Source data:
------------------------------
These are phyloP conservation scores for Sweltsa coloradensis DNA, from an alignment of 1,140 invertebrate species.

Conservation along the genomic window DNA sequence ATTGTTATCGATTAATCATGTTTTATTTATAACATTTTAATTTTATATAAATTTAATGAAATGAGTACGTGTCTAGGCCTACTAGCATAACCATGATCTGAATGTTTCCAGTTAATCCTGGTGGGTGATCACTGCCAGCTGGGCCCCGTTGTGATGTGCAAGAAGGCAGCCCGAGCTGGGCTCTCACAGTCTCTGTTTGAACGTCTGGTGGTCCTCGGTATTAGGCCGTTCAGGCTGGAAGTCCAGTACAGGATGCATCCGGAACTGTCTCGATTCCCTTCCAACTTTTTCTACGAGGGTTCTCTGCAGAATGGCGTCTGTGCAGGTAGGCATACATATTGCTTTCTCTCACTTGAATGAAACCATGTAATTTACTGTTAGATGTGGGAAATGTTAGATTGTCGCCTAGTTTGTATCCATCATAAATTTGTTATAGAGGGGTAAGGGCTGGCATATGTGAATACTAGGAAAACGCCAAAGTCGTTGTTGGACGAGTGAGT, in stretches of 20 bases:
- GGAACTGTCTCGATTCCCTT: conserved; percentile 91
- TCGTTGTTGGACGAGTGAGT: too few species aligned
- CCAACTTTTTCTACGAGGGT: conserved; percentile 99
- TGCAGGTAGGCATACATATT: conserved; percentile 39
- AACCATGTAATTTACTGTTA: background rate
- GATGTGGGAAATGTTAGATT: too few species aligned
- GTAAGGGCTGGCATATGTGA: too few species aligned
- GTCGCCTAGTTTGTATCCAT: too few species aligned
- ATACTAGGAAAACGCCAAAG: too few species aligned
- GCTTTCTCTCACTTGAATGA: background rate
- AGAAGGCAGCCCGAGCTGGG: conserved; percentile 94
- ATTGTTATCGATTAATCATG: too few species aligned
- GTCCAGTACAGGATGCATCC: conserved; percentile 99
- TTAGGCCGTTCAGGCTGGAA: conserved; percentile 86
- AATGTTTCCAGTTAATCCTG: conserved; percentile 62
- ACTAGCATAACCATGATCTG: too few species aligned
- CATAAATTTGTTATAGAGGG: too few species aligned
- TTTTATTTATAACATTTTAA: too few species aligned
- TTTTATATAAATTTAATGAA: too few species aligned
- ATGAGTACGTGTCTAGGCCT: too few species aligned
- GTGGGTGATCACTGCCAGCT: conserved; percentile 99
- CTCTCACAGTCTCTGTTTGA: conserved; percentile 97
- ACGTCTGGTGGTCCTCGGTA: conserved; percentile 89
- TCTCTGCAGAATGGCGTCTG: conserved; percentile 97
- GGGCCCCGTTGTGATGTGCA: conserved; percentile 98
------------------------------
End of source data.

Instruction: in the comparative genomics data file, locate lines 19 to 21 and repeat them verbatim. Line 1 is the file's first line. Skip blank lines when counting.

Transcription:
- CATAAATTTGTTATAGAGGG: too few species aligned
- TTTTATTTATAACATTTTAA: too few species aligned
- TTTTATATAAATTTAATGAA: too few species aligned